Climate change, not humans, fueled decline of prehistoric elephants, mammoths

Less than 2 million years ago, a variety of prehistoric elephant species were found throughout Europe and Asia -- but researchers say humans are not the only reason many of them are extinct. Photo by Tamura Shuhei
Less than 2 million years ago, a variety of prehistoric elephant species were found throughout Europe and Asia -- but researchers say humans are not the only reason many of them are extinct. Photo by Tamura Shuhei

July 1 (UPI) -- Sudden and dramatic environmental shifts, triggered by climate change, fueled the decline of prehistoric elephants, mammoths and mastodonts -- and humans likely played only a minor role in their demise -- according to a new study.

For decades, hunter gatherers have served as the primary suspect in the case of the planet's disappeared megafauna.


After all, their descendants, modern humans, have severely degraded Earth's ecosystems and snuffed out dozens of plant and animal species.

But the latest findings -- published Thursday in the journal Nature Ecology and Evolution -- suggest the emergence of small bands of spear-wielding humans fails to explain the rise and fall of the elephants, prehistoric and otherwise.

Still, there were once many more big animals than there are today.

Thousands of years ago, a wide variety of large proboscideans -- the group of large herbivores that includes mammoths and mastodons -- roamed the planet.


Today, only three species remain, all of them endangered and relegated to the tropics of Asia and Africa.

To better understand the evolutionary history of elephants and their relatives, an international team of paleontologists conducted an exhaustive review of the adaptive characteristics evolved by 185 different proboscidean species.

The review included dental and cranial features, mastication methods, tusk size, body mass and locomotion, among other characteristics.

This analysis allowed scientists to gain a better appreciation for the wide variety of forms and ecologies that proboscideans adopted during the millions of years before the arrival of early humans.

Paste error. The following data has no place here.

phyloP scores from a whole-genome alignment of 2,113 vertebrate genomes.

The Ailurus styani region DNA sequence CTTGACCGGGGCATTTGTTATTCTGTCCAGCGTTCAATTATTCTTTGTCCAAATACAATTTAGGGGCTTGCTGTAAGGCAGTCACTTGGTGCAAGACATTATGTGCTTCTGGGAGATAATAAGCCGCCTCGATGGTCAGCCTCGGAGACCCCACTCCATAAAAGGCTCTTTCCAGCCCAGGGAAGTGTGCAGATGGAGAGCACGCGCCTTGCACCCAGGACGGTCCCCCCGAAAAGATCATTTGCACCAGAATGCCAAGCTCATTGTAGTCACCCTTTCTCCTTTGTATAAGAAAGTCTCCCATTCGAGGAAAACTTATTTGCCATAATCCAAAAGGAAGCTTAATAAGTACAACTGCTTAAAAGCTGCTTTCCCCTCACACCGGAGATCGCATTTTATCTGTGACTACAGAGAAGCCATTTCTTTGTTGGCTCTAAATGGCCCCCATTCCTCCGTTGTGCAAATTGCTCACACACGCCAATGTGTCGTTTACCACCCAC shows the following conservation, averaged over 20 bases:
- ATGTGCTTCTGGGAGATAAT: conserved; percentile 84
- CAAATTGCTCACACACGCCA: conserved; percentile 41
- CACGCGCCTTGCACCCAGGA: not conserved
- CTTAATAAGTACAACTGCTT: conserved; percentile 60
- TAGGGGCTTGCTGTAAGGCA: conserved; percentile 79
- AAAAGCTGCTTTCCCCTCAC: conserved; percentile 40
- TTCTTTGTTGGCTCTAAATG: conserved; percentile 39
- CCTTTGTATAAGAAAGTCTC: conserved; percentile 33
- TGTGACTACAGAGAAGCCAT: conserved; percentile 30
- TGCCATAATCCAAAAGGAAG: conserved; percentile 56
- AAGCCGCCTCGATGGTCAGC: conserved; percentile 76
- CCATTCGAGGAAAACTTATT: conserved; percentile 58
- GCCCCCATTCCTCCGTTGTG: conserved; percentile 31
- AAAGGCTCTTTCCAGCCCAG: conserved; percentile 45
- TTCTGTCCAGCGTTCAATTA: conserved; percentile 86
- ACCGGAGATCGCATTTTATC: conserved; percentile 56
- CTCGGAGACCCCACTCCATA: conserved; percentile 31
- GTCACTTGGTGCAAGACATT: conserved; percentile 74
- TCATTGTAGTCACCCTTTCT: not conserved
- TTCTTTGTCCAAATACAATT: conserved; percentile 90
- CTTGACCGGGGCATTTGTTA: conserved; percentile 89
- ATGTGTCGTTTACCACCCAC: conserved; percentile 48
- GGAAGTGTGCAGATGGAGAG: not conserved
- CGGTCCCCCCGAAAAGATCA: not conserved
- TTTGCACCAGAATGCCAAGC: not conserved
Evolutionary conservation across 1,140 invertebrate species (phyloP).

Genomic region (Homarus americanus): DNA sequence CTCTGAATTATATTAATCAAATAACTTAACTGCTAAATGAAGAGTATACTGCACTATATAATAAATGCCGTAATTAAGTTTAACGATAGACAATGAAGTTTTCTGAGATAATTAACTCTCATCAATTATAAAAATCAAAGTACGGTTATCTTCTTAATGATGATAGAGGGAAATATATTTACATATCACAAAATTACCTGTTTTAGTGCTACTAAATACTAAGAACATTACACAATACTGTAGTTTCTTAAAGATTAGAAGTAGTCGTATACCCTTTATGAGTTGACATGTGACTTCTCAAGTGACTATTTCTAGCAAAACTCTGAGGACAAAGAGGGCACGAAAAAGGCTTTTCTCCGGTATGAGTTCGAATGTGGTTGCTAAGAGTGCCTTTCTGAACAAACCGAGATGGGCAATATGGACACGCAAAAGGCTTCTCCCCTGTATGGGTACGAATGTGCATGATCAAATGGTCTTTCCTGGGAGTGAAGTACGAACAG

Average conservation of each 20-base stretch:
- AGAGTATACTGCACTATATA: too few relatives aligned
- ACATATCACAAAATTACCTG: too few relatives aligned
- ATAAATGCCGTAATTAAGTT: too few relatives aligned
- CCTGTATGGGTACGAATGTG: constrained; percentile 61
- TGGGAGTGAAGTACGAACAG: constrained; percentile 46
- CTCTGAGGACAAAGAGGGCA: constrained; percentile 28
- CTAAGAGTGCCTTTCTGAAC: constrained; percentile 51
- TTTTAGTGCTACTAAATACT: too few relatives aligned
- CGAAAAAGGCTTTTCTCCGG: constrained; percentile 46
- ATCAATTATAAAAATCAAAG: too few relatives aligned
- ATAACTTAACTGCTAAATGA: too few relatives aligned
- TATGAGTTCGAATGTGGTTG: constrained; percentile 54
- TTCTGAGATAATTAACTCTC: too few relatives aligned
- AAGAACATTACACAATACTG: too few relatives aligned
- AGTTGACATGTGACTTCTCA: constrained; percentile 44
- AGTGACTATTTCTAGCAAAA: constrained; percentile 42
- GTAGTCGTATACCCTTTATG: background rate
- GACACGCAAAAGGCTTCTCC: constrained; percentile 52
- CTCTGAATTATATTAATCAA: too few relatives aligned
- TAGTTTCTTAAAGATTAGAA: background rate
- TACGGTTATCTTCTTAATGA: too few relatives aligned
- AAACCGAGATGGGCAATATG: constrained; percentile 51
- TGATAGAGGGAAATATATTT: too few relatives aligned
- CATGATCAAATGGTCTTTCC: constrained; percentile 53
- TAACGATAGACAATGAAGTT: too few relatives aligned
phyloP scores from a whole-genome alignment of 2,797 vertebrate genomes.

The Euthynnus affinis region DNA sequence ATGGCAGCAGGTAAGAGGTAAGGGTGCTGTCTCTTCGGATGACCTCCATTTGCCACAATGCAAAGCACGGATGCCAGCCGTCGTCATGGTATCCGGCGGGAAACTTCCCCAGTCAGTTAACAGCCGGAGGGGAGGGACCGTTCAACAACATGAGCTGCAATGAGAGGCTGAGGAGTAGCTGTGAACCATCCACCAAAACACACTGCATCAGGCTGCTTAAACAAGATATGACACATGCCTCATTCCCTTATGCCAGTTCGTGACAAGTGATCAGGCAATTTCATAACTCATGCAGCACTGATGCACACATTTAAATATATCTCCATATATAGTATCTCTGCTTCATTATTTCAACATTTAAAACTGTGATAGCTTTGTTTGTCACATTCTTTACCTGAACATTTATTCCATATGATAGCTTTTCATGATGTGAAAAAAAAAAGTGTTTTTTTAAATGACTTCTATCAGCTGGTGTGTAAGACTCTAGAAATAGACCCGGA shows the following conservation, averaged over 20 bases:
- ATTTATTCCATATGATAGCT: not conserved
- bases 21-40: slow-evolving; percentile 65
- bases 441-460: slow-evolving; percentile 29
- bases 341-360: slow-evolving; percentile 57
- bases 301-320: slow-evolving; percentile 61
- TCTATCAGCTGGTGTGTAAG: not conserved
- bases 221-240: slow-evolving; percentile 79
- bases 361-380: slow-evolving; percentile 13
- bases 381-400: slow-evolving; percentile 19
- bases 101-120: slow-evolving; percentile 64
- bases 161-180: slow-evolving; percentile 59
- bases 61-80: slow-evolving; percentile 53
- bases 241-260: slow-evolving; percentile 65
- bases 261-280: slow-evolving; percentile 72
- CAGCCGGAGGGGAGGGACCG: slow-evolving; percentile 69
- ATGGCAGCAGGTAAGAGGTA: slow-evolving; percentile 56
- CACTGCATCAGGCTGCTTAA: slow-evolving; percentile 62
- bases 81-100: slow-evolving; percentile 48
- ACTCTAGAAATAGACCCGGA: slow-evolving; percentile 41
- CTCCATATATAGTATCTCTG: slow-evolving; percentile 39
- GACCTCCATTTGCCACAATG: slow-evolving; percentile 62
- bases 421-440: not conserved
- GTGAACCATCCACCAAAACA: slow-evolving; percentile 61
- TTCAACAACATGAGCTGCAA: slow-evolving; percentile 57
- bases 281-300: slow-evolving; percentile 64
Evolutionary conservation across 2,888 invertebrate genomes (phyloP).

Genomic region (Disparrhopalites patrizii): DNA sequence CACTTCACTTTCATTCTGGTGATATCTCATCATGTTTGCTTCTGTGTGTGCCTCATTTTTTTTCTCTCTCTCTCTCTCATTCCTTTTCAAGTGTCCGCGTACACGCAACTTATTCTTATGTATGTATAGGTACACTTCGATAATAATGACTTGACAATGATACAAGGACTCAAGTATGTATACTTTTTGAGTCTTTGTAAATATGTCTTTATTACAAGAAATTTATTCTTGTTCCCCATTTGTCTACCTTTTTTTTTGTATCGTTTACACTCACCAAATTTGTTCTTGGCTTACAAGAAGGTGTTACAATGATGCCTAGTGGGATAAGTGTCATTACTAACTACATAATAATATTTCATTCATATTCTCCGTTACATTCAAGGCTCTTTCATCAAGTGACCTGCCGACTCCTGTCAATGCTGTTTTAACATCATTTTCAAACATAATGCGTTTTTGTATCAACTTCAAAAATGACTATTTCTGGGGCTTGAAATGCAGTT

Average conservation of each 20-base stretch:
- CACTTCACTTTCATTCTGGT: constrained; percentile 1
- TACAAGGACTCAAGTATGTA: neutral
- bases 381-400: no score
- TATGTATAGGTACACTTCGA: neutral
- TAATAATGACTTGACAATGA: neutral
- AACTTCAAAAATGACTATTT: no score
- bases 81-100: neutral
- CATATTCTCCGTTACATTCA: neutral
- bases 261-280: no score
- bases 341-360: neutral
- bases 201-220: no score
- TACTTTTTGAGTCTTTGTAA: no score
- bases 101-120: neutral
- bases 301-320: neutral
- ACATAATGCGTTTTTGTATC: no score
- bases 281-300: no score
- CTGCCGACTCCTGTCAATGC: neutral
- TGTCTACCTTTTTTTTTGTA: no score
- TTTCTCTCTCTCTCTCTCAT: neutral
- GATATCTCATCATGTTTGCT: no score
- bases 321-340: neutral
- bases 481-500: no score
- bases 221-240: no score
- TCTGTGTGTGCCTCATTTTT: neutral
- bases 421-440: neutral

Using sophisticated statistical techniques, researchers modeled the emergence of these various adaptions across time and space.

"We discovered that the ecological diversity of proboscideans increased drastically once they dispersed from Africa to Eurasia approximately 20 million years ago and to North America approximately 16 million years ago, when land connections between these continents formed," study co-author Steven Zhang told UPI in an email.

"Diversity also increased in Africa following these events," said Zhang, a research associate at the University of Bristol in England.

Before this exodus, the prehistoric proboscideans of ancient Africa evolved rather slowly.

In fact, the proboscideans of the Oligocene, the epoch that began some 33 million years ago, didn't look all that much like elephants, and most of the morphological experiments were evolutionary dead ends.


Once these archaic North African lineages escaped into Europe and Asia, proboscidean evolution accelerated by a factor of 25 as prehistoric elephants quickly adapted to capitalize on a bounty of ecology opportunities.

Unfortunately, the boom times don't last forever. In addition to revealing the timing of proboscidean diversification, the analysis also revealed periodic declines in proboscidean speciation.

"From approximately 6 million years ago, and especially since 3 million years ago, the ecomorphological diversity of proboscideans started to decrease globally in increments, following events of climatic cooling and harshening," co-author Juha Saarinen, a postdoctoral researcher at the University of Helsinki in Finland, told UPI in an email.

According to the authors of the new study, humans fail to explain these periodic declines.

"For instance, in Africa we see the big proboscidean extinction pulse about 2.4 million years ago, when members of the evolving hominin lineage were still very much bipedal chimpanzees in terms of their functional ecology," Zhang said.

"The final proboscidean extinction surges we detected on various continents do not go hand in hand with either enhanced hunting capabilities in archaic hominins or the settlement of Homo sapiens on the different landmasses," Zhang said.

The latest findings don't rule out all human influence on proboscidean extinctions, researchers said, but they do suggest a heightened risk of proboscidean extinction emerged in Africa, Eurasia and the Americas before the arrival of big-game-hunting humans.


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